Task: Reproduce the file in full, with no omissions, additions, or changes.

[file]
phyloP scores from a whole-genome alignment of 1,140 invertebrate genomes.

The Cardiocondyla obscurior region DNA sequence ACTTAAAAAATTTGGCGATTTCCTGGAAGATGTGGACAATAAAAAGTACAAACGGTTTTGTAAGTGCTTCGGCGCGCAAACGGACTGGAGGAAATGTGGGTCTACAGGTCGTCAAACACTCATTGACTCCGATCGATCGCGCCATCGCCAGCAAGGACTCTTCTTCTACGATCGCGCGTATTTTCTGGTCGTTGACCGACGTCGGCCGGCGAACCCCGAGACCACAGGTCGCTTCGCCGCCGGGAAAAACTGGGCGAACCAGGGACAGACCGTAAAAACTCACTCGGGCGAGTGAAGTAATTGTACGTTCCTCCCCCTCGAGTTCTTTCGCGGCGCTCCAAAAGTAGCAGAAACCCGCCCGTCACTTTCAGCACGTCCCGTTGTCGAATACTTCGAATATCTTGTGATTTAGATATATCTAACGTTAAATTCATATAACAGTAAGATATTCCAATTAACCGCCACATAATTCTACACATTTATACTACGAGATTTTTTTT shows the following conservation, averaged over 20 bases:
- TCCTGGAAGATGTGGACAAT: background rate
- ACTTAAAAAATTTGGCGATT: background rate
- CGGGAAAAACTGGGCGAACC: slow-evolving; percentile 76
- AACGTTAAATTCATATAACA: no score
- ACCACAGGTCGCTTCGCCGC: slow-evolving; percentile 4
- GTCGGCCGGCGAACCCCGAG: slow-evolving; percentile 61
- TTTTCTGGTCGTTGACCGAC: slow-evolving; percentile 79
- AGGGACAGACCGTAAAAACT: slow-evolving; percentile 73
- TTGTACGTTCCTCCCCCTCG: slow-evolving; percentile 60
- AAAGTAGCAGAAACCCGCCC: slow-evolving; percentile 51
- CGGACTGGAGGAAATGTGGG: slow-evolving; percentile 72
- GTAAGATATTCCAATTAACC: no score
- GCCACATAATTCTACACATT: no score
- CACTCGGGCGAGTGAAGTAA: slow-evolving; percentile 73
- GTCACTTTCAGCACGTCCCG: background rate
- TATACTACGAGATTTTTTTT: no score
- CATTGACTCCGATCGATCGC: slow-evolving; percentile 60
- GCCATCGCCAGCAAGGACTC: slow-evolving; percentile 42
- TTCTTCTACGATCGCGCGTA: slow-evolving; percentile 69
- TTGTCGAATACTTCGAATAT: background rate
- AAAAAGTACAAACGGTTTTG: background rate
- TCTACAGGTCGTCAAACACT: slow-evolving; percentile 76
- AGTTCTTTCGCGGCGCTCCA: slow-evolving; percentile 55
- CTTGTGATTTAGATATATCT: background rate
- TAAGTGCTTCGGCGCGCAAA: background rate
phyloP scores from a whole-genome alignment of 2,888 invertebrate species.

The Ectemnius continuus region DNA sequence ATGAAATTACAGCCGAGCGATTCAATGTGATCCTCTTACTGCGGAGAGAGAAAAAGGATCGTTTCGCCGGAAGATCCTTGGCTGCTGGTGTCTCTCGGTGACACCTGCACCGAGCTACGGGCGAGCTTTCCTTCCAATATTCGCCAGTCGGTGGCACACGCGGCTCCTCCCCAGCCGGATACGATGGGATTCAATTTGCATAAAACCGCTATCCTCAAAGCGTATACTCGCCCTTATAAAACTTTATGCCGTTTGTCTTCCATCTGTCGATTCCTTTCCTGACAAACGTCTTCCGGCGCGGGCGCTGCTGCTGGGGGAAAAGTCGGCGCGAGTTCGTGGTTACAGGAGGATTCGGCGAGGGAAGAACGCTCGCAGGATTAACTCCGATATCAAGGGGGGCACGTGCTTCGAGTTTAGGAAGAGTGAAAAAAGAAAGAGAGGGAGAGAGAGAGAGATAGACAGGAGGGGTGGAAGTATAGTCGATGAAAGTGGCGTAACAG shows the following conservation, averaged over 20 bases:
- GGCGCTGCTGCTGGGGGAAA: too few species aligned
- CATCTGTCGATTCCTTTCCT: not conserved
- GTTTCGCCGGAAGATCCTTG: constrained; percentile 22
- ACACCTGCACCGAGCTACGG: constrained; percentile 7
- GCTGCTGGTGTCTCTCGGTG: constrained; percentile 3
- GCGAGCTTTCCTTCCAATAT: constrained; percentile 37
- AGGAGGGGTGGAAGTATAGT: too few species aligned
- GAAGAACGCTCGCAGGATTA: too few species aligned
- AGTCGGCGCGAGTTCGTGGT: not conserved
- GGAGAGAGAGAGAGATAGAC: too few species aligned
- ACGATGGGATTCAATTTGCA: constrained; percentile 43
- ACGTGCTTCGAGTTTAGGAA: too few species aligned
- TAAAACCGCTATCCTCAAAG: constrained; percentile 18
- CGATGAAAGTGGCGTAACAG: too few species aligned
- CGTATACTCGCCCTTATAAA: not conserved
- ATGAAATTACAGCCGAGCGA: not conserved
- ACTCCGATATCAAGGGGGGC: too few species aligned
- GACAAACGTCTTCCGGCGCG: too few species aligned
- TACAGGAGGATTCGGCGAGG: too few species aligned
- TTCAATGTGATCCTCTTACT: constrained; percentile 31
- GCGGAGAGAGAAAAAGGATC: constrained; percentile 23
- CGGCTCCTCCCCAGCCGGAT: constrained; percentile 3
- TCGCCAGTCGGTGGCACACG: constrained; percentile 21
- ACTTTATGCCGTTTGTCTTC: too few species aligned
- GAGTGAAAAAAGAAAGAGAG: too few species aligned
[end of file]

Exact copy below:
phyloP scores from a whole-genome alignment of 1,140 invertebrate genomes.

The Cardiocondyla obscurior region DNA sequence ACTTAAAAAATTTGGCGATTTCCTGGAAGATGTGGACAATAAAAAGTACAAACGGTTTTGTAAGTGCTTCGGCGCGCAAACGGACTGGAGGAAATGTGGGTCTACAGGTCGTCAAACACTCATTGACTCCGATCGATCGCGCCATCGCCAGCAAGGACTCTTCTTCTACGATCGCGCGTATTTTCTGGTCGTTGACCGACGTCGGCCGGCGAACCCCGAGACCACAGGTCGCTTCGCCGCCGGGAAAAACTGGGCGAACCAGGGACAGACCGTAAAAACTCACTCGGGCGAGTGAAGTAATTGTACGTTCCTCCCCCTCGAGTTCTTTCGCGGCGCTCCAAAAGTAGCAGAAACCCGCCCGTCACTTTCAGCACGTCCCGTTGTCGAATACTTCGAATATCTTGTGATTTAGATATATCTAACGTTAAATTCATATAACAGTAAGATATTCCAATTAACCGCCACATAATTCTACACATTTATACTACGAGATTTTTTTT shows the following conservation, averaged over 20 bases:
- TCCTGGAAGATGTGGACAAT: background rate
- ACTTAAAAAATTTGGCGATT: background rate
- CGGGAAAAACTGGGCGAACC: slow-evolving; percentile 76
- AACGTTAAATTCATATAACA: no score
- ACCACAGGTCGCTTCGCCGC: slow-evolving; percentile 4
- GTCGGCCGGCGAACCCCGAG: slow-evolving; percentile 61
- TTTTCTGGTCGTTGACCGAC: slow-evolving; percentile 79
- AGGGACAGACCGTAAAAACT: slow-evolving; percentile 73
- TTGTACGTTCCTCCCCCTCG: slow-evolving; percentile 60
- AAAGTAGCAGAAACCCGCCC: slow-evolving; percentile 51
- CGGACTGGAGGAAATGTGGG: slow-evolving; percentile 72
- GTAAGATATTCCAATTAACC: no score
- GCCACATAATTCTACACATT: no score
- CACTCGGGCGAGTGAAGTAA: slow-evolving; percentile 73
- GTCACTTTCAGCACGTCCCG: background rate
- TATACTACGAGATTTTTTTT: no score
- CATTGACTCCGATCGATCGC: slow-evolving; percentile 60
- GCCATCGCCAGCAAGGACTC: slow-evolving; percentile 42
- TTCTTCTACGATCGCGCGTA: slow-evolving; percentile 69
- TTGTCGAATACTTCGAATAT: background rate
- AAAAAGTACAAACGGTTTTG: background rate
- TCTACAGGTCGTCAAACACT: slow-evolving; percentile 76
- AGTTCTTTCGCGGCGCTCCA: slow-evolving; percentile 55
- CTTGTGATTTAGATATATCT: background rate
- TAAGTGCTTCGGCGCGCAAA: background rate
phyloP scores from a whole-genome alignment of 2,888 invertebrate species.

The Ectemnius continuus region DNA sequence ATGAAATTACAGCCGAGCGATTCAATGTGATCCTCTTACTGCGGAGAGAGAAAAAGGATCGTTTCGCCGGAAGATCCTTGGCTGCTGGTGTCTCTCGGTGACACCTGCACCGAGCTACGGGCGAGCTTTCCTTCCAATATTCGCCAGTCGGTGGCACACGCGGCTCCTCCCCAGCCGGATACGATGGGATTCAATTTGCATAAAACCGCTATCCTCAAAGCGTATACTCGCCCTTATAAAACTTTATGCCGTTTGTCTTCCATCTGTCGATTCCTTTCCTGACAAACGTCTTCCGGCGCGGGCGCTGCTGCTGGGGGAAAAGTCGGCGCGAGTTCGTGGTTACAGGAGGATTCGGCGAGGGAAGAACGCTCGCAGGATTAACTCCGATATCAAGGGGGGCACGTGCTTCGAGTTTAGGAAGAGTGAAAAAAGAAAGAGAGGGAGAGAGAGAGAGATAGACAGGAGGGGTGGAAGTATAGTCGATGAAAGTGGCGTAACAG shows the following conservation, averaged over 20 bases:
- GGCGCTGCTGCTGGGGGAAA: too few species aligned
- CATCTGTCGATTCCTTTCCT: not conserved
- GTTTCGCCGGAAGATCCTTG: constrained; percentile 22
- ACACCTGCACCGAGCTACGG: constrained; percentile 7
- GCTGCTGGTGTCTCTCGGTG: constrained; percentile 3
- GCGAGCTTTCCTTCCAATAT: constrained; percentile 37
- AGGAGGGGTGGAAGTATAGT: too few species aligned
- GAAGAACGCTCGCAGGATTA: too few species aligned
- AGTCGGCGCGAGTTCGTGGT: not conserved
- GGAGAGAGAGAGAGATAGAC: too few species aligned
- ACGATGGGATTCAATTTGCA: constrained; percentile 43
- ACGTGCTTCGAGTTTAGGAA: too few species aligned
- TAAAACCGCTATCCTCAAAG: constrained; percentile 18
- CGATGAAAGTGGCGTAACAG: too few species aligned
- CGTATACTCGCCCTTATAAA: not conserved
- ATGAAATTACAGCCGAGCGA: not conserved
- ACTCCGATATCAAGGGGGGC: too few species aligned
- GACAAACGTCTTCCGGCGCG: too few species aligned
- TACAGGAGGATTCGGCGAGG: too few species aligned
- TTCAATGTGATCCTCTTACT: constrained; percentile 31
- GCGGAGAGAGAAAAAGGATC: constrained; percentile 23
- CGGCTCCTCCCCAGCCGGAT: constrained; percentile 3
- TCGCCAGTCGGTGGCACACG: constrained; percentile 21
- ACTTTATGCCGTTTGTCTTC: too few species aligned
- GAGTGAAAAAAGAAAGAGAG: too few species aligned